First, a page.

As a summary of my view, I think that there should be robust systems for screening for domestic violence. There should be specific procedures to deal with those cases once they are identified. We should hear the families' views, including the children's views. We should certainly consider the separate representation of children in appropriate cases. We need to identify those cases where continuing contact has already been shown to be in the beginning of the case in the child's best interests, and there is a danger that that continuing contact will cease unless something is done at the early stage of the case and not at the end of it. That was the point that I wanted to raise.
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The more that I listen to this debate, the more I appreciate how crucial the new amendment in the other place could be for risk assessment, which will be undertaken if clause 7 becomes part of the Act. I have described both domestic violence cases and cases in which contact should clearly be maintained during court proceedings, otherwise it would be lost and a decision made against the court's wishes. All those things can be identified in a robust risk assessment and targeted approaches designed as a result, and I hope that that will happen in future. Children's welfare certainly includes protection from physical and psychological harm, so our systems of dispute resolution must be vigilant so that they can detect cases of domestic violence. It is important not to put parents in danger, even at the early stage, as I mentioned, of mediation, and certainly not during the proceedings. It is important not to put children at risk of harm through contact before the risk assessment is made.

The new family court application forms will protect children from domestic violence, as will the extension of the definition of harm to include impairment due to seeing or hearing ill-treatment of another. Following the amendment that was made in the House of Lords, we have gone further in the Bill and introduced risk assessments. We have made attendance on domestic violence perpetrator programmes a possible condition of contact, but we still need to ensure that there is an assessment before every step of the proceedings and that we act on the result, so that there is clear reporting and prioritising of cases.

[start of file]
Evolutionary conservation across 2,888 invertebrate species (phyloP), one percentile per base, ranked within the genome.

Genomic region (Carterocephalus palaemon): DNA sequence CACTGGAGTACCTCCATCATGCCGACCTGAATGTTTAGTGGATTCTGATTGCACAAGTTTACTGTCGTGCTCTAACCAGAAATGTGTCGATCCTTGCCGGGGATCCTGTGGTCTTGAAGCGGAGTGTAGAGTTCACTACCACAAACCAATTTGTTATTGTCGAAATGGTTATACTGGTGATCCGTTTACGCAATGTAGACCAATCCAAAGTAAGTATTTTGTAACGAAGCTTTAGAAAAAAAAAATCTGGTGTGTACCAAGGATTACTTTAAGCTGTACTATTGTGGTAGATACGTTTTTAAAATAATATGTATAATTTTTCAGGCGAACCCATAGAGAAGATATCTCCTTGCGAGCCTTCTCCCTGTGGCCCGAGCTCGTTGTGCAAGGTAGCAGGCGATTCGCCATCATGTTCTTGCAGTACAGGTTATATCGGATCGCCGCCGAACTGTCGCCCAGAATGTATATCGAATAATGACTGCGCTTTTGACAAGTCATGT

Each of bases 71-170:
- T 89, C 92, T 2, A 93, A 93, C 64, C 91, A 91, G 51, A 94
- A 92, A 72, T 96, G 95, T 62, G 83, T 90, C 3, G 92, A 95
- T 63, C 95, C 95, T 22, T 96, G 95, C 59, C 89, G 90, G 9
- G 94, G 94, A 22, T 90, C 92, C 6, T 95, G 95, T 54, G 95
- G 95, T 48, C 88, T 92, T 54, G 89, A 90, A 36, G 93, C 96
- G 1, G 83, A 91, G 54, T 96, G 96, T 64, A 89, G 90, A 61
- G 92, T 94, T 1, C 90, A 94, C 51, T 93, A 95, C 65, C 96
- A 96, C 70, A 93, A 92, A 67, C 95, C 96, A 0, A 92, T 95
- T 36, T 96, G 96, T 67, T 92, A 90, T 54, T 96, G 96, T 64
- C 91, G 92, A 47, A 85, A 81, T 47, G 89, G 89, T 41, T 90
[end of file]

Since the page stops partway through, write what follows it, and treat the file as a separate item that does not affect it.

We have limited enforcement powers, including fines and imprisonment for contempt of court, but those powers are not often used, for the reasons that hon. Members have given. The courts will be able to order community-based enforcement, unpaid work and financial compensation paid by one party to another, but there are many uncertainties about the new powers, some of which we have discussed. While I support the extension of enforcement powers, those uncertainties reinforce my strong view that we must sweep away obstacles that arise early in the process, such as delay and cost, so that we can deal with more disputes more effectively.

Part 2 deals with adoption. The Joint Committee that considered the draft Bill and the Joint Committee on Human Rights both recommended that the Bill should require the Secretary of State to pay particular regard to the United Nations convention on the rights of the child when deciding whether to impose special restrictions suspending inter-country adoptions from a particular country. I very much agree with that suggestion, which would provide an important safeguard to ensure that the power to issue special restrictions is exercised in conformity with, and in support of, the convention.

The Bill is necessary because of the difficulties relating to some contact disputes, as we well know. It goes in the right direction, as most speakers have said. It has been improved in the other place and, in my view, it could be improved still further in the House. My strong wish is that we continue this debate in Committee and hammer out a position from those that have been articulated today to make the Bill much better and much more effective in reducing those disputes.
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4.58 pm